The film adaptation of the bestseller Freakonomics will be hitting movie theaters on Oct. 1, but anxious viewers can watch the movie now if they want, with rentals available on Apple’s iTunes, Amazon Video On Demand and major cable providers’ VOD offerings.
Priced at $9.99 for standard definition video (and $10.99 for iTunes HD), users can rent the Freakonomics film and watch it on VOD through cable, on their PCs from iTunes or Amazon or even on other devices, like the iPad, for less than they’d pay to watch it in the theater. However, viewers will pay more than twice as much as typical VOD, iTunes and Amazon rentals, which typically run $3.99 or $4.99 each.
The movie’s distribution method, while unconventional, fits right in with the premise of the book, which questioned the economic models behind all sorts of human activity. Despite the success of the bestselling book, Freakonomics will see limited economic upside through theatrical release. Because it’s a documentary –and one that appeals to a fairly niche audience — its distribution for the most part will be limited to art house theaters in major metropolitan areas before being released on DVD and for electronic sell-through. With its pre-release on alternative platforms, its distributors are betting the film could appeal to a wider audience than will be going to see it in theaters.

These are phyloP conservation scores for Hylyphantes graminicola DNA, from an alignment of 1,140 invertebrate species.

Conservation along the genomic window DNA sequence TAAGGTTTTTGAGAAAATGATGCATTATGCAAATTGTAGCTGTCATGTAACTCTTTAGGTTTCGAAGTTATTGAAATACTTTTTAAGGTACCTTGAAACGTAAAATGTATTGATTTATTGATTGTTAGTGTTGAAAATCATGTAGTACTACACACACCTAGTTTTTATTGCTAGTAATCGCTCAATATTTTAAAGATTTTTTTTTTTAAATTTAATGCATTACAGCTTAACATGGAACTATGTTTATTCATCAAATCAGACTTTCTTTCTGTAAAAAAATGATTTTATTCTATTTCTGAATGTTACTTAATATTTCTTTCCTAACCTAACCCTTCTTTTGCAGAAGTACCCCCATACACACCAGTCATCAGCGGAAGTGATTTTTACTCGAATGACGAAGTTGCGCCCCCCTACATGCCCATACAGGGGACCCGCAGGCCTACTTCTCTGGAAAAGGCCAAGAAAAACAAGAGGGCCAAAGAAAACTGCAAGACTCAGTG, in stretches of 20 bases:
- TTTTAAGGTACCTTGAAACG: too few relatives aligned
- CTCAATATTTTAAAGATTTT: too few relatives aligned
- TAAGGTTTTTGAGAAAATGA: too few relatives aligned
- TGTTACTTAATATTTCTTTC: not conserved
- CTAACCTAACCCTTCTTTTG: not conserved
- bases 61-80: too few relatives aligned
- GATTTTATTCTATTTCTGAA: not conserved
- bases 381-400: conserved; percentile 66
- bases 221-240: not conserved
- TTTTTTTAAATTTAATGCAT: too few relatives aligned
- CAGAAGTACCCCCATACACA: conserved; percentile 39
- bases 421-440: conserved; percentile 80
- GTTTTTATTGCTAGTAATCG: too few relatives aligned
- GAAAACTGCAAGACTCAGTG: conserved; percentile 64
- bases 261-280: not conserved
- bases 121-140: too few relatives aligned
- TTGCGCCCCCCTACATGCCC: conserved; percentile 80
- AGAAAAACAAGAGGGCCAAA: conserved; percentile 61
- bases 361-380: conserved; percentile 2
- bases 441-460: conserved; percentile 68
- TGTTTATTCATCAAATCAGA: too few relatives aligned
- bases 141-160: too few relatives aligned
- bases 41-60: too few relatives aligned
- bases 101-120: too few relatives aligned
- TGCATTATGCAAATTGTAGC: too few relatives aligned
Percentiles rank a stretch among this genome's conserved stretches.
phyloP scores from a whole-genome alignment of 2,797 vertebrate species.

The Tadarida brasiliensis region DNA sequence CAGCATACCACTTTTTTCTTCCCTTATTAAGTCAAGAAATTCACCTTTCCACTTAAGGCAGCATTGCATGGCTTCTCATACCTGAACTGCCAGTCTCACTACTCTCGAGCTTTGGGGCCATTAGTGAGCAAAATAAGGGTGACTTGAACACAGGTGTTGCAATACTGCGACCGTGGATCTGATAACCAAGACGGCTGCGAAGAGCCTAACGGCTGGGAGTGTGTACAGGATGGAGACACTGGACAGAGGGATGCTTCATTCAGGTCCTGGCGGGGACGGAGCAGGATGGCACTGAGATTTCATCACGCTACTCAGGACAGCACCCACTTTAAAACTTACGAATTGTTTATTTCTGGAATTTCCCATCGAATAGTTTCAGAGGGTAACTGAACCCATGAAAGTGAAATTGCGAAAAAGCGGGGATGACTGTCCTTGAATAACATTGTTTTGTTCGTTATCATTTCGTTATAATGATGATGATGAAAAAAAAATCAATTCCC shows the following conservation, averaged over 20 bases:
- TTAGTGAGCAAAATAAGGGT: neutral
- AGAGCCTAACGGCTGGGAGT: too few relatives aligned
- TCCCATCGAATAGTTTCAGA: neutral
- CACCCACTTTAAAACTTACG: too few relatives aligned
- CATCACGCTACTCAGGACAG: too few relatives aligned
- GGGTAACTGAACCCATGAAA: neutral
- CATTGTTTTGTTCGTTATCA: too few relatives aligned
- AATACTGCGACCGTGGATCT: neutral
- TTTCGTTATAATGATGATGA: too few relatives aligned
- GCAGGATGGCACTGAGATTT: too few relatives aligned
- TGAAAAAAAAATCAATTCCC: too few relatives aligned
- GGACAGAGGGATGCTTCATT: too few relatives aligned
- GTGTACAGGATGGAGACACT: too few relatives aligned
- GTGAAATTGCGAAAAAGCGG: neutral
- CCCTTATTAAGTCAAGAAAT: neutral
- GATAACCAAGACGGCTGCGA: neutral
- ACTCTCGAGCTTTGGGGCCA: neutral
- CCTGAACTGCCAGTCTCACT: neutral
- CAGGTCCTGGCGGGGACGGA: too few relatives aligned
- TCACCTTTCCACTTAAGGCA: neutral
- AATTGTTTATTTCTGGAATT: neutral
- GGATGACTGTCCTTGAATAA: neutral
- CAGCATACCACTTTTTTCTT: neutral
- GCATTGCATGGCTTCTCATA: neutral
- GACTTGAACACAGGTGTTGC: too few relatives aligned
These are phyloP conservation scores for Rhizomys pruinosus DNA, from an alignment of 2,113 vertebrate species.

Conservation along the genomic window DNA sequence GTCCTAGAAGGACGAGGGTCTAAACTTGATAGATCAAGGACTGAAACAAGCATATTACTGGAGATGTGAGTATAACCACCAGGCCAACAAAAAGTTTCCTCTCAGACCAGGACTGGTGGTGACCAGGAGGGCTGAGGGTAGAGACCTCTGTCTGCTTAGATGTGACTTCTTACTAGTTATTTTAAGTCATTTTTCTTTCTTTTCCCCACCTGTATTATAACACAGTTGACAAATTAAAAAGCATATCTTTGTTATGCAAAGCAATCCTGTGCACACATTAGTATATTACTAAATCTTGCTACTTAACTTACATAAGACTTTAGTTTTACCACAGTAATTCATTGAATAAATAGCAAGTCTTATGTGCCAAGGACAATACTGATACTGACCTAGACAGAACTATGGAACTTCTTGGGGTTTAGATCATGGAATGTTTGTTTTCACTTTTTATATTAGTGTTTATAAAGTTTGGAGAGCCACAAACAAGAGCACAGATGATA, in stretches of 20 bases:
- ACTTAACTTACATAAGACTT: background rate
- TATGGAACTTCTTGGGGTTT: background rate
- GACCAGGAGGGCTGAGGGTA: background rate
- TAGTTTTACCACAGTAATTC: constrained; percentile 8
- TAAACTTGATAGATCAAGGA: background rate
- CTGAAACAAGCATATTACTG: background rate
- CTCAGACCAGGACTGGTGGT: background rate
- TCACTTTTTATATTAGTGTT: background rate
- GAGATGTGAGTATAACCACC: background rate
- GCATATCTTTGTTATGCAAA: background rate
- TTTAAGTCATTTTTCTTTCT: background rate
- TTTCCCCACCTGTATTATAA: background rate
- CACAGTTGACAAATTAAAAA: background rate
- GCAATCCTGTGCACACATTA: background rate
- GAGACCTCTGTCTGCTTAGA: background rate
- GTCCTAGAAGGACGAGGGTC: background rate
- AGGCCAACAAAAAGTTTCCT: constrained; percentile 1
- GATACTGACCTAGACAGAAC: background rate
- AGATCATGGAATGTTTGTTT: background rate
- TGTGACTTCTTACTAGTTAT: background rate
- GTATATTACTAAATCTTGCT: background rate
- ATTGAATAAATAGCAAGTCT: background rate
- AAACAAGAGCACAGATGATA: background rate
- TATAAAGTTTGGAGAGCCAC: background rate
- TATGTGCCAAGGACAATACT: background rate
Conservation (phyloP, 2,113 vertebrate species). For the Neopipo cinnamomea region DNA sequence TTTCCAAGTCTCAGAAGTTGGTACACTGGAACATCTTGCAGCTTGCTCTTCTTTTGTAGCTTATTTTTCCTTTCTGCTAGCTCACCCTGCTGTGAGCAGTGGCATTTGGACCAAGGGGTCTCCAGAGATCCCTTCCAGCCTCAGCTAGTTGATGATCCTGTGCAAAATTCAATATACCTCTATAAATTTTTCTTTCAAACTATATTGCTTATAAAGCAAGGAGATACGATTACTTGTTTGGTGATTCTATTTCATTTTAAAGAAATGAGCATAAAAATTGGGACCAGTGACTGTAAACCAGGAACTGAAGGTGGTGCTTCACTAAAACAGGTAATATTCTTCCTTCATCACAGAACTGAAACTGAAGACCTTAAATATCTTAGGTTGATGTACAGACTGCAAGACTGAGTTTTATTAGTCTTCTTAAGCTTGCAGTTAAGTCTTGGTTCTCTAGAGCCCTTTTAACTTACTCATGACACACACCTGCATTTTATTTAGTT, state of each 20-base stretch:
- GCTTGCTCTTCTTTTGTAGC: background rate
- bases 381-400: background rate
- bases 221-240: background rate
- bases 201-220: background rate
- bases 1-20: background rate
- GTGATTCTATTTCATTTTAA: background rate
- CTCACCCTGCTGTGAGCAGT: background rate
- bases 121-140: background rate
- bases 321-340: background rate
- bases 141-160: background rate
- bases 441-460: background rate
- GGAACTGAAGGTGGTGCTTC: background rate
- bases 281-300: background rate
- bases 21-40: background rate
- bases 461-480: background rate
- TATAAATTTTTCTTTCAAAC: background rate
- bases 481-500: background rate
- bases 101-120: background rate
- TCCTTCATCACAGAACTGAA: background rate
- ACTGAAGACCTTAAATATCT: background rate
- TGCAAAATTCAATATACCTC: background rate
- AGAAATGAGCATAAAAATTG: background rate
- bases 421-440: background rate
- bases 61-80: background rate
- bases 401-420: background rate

It will be interesting to see how the film fares online, on VOD and in theaters. Without having a good benchmark for how the documentary might have performed with a regular release schedule, it’s difficult to say how much availability on iTunes and VOD will cannibalize the theater-going audience. But if the model is successful, we can expect to see more independent, low-budget and documentary films seek to reach audiences through digital distribution as well as in the theaters.
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